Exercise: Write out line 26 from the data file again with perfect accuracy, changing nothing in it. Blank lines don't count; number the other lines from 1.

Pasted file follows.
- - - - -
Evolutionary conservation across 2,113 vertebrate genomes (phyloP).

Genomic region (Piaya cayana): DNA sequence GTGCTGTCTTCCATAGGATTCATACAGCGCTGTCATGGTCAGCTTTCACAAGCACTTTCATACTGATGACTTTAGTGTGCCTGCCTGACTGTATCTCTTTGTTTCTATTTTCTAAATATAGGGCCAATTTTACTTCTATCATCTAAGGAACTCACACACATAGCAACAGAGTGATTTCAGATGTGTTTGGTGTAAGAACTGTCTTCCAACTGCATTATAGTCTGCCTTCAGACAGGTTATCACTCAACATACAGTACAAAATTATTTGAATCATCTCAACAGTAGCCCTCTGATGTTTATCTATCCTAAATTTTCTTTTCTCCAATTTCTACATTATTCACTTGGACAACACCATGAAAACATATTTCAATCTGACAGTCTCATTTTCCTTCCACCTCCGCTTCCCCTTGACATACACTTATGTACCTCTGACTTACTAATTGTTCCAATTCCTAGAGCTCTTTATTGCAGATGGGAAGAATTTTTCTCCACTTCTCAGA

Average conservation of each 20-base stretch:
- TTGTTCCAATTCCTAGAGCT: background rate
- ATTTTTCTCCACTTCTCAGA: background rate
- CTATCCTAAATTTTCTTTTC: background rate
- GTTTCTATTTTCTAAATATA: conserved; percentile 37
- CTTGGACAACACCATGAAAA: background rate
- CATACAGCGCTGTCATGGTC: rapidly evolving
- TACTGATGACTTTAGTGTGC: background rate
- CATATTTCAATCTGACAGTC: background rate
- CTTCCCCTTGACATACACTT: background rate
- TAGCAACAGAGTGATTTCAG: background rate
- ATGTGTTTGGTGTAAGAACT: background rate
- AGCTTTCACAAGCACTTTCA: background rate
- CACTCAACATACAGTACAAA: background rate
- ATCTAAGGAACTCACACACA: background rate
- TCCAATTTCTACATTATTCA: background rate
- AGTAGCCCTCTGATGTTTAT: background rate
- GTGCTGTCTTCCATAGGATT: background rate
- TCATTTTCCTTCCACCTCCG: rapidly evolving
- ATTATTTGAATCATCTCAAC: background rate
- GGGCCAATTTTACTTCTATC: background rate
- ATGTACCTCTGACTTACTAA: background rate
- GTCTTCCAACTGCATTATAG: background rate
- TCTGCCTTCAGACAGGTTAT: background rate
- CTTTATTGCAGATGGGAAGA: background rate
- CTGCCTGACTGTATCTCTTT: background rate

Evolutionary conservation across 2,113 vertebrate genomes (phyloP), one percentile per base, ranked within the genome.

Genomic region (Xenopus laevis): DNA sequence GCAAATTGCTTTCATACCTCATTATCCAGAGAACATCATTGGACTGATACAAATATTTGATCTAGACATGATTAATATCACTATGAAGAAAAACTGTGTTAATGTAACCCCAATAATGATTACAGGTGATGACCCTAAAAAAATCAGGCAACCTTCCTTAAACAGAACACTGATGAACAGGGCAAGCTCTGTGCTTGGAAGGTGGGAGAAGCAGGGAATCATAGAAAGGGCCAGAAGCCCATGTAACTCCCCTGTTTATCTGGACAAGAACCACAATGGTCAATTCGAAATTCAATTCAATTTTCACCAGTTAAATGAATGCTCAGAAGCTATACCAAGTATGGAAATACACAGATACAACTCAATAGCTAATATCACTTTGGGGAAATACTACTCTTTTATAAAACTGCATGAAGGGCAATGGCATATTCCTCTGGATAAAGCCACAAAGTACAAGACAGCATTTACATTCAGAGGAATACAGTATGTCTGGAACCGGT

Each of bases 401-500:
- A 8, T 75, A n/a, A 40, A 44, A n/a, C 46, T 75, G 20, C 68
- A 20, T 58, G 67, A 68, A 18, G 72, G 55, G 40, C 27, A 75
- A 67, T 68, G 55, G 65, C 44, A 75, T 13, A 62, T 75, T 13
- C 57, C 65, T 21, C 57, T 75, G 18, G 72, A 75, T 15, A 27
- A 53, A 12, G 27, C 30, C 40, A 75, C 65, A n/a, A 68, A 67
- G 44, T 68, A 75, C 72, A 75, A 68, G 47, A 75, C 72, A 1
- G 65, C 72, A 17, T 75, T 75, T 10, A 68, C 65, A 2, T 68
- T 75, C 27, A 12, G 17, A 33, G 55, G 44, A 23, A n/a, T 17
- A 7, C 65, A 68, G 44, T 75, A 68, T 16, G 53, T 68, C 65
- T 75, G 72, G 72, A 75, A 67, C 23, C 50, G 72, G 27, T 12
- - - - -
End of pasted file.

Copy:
- TCTGCCTTCAGACAGGTTAT: background rate